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Fremont Bridge, Portland, USA

June 10th, 2007 / / Links: Google Earth, Google Maps, Yahoo! Maps, Virtual Earth / Nearest places
 
 

The Fremont Bridge is a steel tied arch bridge over the Willamette River located in Portland, Oregon. It carries Interstate 405 and U.S. Highway 30 traffic between downtown and North Portland where it intersects with Interstate 5. It has the longest main span of any bridge in Oregon and is the second longest tied arch bridge in the world (after Caiyuanba Bridge across the Yangtze River, China).

Due to the public's dissatisfaction with the appearance of the Marquam Bridge, the Portland Art Commission was invited to participate in the design process of the Fremont. The improvement in visual quality resulted in a bridge that was nearly six times as expensive as the purposely-economical Marquam Bridge.

In October of 1971, while still under construction, a crack was found on the west span girder that required a $5.5 million redesign and repair. The main span of the bridge was built in California then assembled at Swan Island, 1.7 miles downstream. After completion it was floated in place on a barge. On March 16, 1973 the 6,000 ton steel arch span was lifted 170 ft. using 32 hydraulic jacks. At the time, it was listed in the Guinness Book of World Records as the heaviest lift ever completed. The bridge was open on November 11, 1973 at a final cost of $82 million, most of which was financed by the Federal Highway Administration.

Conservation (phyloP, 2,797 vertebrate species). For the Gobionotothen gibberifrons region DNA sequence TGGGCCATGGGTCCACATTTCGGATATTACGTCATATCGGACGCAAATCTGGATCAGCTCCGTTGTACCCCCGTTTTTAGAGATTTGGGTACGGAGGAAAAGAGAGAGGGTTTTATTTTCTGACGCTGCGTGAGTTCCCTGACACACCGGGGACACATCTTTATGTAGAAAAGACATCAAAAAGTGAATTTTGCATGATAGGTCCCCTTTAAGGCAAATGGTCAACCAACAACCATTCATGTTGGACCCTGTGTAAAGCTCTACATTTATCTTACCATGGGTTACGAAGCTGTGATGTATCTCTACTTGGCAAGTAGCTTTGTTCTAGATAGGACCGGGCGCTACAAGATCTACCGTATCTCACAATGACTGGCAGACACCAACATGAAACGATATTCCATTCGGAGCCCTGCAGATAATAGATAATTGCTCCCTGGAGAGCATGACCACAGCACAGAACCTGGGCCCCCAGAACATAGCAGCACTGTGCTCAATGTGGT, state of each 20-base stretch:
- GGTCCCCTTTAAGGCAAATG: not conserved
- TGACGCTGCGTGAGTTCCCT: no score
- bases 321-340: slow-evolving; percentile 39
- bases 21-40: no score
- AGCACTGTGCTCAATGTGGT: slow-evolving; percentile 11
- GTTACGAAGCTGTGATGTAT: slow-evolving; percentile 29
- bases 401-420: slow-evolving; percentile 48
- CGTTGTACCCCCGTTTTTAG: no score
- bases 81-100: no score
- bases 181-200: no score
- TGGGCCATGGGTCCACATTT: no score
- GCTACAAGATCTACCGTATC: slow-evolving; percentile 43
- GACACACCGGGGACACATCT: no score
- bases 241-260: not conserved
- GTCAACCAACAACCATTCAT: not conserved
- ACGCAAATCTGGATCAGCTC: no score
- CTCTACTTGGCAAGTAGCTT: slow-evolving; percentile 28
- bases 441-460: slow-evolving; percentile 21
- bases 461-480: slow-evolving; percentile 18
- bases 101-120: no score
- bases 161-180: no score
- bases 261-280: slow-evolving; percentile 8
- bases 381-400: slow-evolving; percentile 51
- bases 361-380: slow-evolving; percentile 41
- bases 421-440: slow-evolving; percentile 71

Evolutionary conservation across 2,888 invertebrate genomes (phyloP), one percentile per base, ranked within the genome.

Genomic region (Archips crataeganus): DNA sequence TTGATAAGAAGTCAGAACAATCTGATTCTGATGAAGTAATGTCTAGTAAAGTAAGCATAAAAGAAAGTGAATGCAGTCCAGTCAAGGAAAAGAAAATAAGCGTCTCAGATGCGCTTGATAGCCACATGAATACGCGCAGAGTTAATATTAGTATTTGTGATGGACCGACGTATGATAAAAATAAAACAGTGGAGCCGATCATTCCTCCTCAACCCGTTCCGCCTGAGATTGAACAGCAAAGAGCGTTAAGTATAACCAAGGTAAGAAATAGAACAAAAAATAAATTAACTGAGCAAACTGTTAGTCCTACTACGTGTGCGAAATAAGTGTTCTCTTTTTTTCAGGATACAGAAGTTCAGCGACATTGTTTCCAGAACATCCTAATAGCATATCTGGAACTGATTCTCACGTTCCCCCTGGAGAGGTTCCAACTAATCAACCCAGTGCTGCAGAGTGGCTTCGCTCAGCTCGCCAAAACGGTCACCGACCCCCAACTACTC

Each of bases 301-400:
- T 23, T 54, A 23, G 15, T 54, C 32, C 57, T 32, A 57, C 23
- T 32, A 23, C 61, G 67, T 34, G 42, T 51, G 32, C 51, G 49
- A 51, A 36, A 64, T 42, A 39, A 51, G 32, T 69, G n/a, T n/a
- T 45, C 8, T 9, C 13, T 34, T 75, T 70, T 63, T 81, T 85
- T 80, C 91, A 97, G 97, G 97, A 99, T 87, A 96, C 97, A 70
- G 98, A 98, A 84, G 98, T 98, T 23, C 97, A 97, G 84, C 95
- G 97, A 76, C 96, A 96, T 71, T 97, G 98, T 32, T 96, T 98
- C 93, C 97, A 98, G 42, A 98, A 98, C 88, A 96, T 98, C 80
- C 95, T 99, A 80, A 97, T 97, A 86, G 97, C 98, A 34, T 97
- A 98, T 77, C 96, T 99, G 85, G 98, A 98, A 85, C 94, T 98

The bridge was named for John Charles Fremont, though one of the connecting streets was previously named Fremont Street in honor of the same individual. Designers modeled the bridge after the Port Mann Bridge in Vancouver, British Columbia. The bridge has two decks carrying vehicular traffic, each with four lanes. Westbound (as signed on US-30, also southbound on I-405) traffic is on the upper deck, eastbound (northbound) traffic on the lower deck.

The Fremont Bridge was also the 26th Peregrine falcon nest site designated in Oregon after the raptor was placed on the U.S. Threatened and Endangered Species list in 1970.

[Source: Wikipedia]

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